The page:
In some ways the world has changed a great deal since the Seventies, and yet reading a transcript of a speech given by industrial designer Dieter Rams in 1976 and reissued to mark the designer's 80th birthday this month, what's immediately clear is that the principals of good design have remained the same.
Rams was speaking in New York City. At the time, he was designing some of his most enduring products, including the 606 Universal Shelving System. at the time he working for just two companies, consumer products company Braun and furniture company Vitsoe, the latter of which he co-founded with Danish furniture entrepreneur, Niels Vitsœ and a German furniture-maker, Otto Zapf and which still manufactures the 606
The speech, entitled Design by Vitsœ, now seems remarkably ahead of its time. In it, Rams describes his design ethos and also talks of the social responsibilities inherent in being a designer. 'Striving for good design is of social importance,' he says, 'as it means, among other things, absolutely avoiding waste.'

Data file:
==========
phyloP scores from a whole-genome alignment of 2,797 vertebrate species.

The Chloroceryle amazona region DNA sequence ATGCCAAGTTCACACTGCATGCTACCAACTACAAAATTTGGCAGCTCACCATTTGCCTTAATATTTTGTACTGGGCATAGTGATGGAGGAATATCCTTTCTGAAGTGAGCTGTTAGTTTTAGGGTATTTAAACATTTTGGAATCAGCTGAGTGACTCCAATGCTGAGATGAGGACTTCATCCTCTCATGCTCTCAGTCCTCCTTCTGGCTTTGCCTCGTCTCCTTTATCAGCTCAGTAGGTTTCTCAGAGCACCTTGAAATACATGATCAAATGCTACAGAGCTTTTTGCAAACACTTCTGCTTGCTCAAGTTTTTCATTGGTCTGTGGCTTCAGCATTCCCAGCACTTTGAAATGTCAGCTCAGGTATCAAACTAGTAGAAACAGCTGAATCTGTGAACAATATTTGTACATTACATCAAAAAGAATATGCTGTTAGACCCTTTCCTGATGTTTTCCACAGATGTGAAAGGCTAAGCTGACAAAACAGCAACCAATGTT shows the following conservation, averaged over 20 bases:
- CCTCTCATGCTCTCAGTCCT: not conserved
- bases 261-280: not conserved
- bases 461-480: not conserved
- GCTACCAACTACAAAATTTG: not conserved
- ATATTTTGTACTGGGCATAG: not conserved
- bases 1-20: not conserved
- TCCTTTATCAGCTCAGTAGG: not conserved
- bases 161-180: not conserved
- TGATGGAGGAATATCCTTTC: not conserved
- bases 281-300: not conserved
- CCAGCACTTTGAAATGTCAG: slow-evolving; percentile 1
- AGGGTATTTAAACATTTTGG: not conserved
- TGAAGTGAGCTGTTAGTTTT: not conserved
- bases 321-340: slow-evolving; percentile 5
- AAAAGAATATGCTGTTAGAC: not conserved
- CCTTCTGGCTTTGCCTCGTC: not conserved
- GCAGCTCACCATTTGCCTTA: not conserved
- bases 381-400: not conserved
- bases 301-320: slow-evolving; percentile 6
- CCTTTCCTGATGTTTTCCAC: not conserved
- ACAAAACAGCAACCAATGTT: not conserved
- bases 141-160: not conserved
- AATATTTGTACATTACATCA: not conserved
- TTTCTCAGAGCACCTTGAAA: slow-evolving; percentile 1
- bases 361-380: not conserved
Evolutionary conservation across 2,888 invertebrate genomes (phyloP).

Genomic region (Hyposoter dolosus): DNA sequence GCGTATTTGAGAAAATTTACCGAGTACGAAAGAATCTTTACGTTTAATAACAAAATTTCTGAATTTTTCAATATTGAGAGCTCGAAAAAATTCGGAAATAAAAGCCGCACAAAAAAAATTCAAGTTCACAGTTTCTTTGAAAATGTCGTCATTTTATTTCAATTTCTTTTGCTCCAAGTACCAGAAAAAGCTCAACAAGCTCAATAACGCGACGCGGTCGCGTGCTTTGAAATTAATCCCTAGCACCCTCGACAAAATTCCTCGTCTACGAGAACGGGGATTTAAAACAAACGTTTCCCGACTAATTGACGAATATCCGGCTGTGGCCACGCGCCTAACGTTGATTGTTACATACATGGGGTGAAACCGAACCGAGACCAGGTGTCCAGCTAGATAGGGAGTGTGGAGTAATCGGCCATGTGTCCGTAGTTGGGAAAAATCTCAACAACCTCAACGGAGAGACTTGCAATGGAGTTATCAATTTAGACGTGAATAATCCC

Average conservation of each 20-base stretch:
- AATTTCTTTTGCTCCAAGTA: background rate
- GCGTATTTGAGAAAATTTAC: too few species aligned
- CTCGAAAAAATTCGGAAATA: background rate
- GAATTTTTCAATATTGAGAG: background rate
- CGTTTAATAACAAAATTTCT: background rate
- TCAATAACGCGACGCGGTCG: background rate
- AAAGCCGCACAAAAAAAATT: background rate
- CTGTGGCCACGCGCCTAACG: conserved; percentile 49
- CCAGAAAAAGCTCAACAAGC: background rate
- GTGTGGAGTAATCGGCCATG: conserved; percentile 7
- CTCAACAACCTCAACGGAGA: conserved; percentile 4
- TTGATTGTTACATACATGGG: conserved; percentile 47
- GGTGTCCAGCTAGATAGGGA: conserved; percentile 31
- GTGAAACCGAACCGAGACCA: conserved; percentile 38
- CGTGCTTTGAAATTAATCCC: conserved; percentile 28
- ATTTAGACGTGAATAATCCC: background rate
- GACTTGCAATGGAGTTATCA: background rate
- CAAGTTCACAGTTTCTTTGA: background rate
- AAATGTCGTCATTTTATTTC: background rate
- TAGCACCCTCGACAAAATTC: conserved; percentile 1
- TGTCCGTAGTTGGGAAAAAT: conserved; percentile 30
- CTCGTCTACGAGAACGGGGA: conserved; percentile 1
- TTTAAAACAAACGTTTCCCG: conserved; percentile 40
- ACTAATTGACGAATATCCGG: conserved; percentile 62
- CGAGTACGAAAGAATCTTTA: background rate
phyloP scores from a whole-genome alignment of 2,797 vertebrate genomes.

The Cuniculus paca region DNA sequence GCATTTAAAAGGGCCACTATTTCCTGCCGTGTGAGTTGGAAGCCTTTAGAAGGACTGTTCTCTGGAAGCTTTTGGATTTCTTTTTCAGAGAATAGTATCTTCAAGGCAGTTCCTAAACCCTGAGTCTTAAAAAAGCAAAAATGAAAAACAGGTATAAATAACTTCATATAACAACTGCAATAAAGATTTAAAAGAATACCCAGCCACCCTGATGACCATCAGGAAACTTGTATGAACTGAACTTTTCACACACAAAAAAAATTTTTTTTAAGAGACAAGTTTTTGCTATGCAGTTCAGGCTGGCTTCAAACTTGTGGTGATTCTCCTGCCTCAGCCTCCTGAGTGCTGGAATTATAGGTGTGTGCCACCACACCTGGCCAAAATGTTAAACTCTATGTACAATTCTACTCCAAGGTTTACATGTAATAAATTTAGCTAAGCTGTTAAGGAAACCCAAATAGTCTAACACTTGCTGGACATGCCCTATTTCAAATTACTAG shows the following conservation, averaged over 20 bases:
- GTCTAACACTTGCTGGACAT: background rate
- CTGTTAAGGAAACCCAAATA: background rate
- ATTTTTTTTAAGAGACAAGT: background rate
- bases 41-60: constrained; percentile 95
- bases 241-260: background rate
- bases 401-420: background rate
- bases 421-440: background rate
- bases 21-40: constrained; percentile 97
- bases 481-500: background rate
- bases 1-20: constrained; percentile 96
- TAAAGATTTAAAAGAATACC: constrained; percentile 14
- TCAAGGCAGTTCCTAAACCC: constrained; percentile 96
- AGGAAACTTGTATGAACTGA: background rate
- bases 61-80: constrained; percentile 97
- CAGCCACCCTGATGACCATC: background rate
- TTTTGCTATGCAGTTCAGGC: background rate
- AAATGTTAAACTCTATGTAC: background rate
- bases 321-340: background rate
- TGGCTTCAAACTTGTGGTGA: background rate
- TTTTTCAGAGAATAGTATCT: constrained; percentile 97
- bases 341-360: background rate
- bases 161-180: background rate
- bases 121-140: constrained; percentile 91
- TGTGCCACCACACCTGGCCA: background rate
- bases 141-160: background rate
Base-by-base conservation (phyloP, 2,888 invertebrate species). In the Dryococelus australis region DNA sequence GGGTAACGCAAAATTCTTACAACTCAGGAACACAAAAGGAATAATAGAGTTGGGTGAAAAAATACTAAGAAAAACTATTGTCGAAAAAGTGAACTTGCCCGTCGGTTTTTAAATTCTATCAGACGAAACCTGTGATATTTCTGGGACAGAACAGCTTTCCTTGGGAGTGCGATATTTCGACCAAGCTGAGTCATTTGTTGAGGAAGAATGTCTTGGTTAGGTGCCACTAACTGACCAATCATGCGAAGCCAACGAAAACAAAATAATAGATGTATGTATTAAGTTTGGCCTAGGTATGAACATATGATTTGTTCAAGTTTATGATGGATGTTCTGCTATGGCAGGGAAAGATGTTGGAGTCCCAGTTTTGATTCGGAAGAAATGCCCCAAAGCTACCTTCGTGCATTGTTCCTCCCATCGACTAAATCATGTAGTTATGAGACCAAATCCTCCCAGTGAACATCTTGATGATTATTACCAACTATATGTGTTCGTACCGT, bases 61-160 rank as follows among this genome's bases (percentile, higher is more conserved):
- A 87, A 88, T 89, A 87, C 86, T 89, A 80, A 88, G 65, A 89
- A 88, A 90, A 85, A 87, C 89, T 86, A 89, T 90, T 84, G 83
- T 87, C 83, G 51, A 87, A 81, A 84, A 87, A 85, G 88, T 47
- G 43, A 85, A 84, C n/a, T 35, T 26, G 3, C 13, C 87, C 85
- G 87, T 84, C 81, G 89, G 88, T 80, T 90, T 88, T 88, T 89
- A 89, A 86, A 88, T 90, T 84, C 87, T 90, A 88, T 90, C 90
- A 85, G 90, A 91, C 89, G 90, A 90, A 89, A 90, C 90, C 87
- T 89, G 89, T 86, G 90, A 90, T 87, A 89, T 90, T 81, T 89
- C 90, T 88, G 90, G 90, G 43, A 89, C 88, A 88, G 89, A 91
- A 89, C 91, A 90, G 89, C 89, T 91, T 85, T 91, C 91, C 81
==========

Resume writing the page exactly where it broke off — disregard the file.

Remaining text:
Rams also cautioned designers against valuing form over function: an approach that was gaining ground with the newly emerging postmodernist movement and its emphasis on fashion and style. He said, 'A designer who wants to achieve good design must not regard himself as an artist who, according to taste and aesthetics, is merely dressing up products with a last minute garment.'
Speaking seven years before the UN established the Brundtland Commission to address the deterioration of the human environment and natural resources, Rams also showed amazing prescience of the environmental issues that have come to the fore in the last 30 years. 'I imagine our current situation will cause future generations to shudder at the thoughtlessness in the way in which we today fill our homes, our cities and our landscape with a chaos of assorted junk.'
How right he was.
Vitsœ is marking Dieter Rams's 80th year with the release of his 1976 speech this month, as well as opening the company's extensive archive later this year to coincide with the London Design Festival. Click here to download the full speech.